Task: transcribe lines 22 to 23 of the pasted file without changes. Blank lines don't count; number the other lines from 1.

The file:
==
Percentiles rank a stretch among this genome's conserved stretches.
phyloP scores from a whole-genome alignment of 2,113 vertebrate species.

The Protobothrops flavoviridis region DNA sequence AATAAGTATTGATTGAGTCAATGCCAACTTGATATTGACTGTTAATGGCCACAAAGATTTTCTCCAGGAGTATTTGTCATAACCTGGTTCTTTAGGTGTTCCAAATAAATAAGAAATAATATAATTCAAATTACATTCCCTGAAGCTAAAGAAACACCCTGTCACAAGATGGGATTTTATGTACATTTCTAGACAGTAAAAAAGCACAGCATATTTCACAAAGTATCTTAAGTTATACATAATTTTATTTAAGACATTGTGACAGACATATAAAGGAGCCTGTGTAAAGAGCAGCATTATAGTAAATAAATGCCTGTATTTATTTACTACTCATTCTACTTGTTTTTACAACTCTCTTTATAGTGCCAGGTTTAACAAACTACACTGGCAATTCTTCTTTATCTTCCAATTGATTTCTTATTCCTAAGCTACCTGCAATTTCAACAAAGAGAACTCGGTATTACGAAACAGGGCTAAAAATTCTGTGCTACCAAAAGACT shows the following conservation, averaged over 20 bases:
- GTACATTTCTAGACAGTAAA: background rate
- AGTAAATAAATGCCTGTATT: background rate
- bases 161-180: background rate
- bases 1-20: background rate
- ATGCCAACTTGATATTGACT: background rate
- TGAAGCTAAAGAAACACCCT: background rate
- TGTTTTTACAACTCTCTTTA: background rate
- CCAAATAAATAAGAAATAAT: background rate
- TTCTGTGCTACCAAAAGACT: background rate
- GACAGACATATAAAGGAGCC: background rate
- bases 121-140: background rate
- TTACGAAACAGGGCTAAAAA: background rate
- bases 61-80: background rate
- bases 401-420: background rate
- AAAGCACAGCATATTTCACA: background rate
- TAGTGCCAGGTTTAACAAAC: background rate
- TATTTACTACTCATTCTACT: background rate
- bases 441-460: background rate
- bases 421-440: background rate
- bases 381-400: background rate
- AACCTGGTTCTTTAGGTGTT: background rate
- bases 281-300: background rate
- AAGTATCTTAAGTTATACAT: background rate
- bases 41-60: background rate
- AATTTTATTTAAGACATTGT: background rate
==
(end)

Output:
- bases 421-440: background rate
- bases 381-400: background rate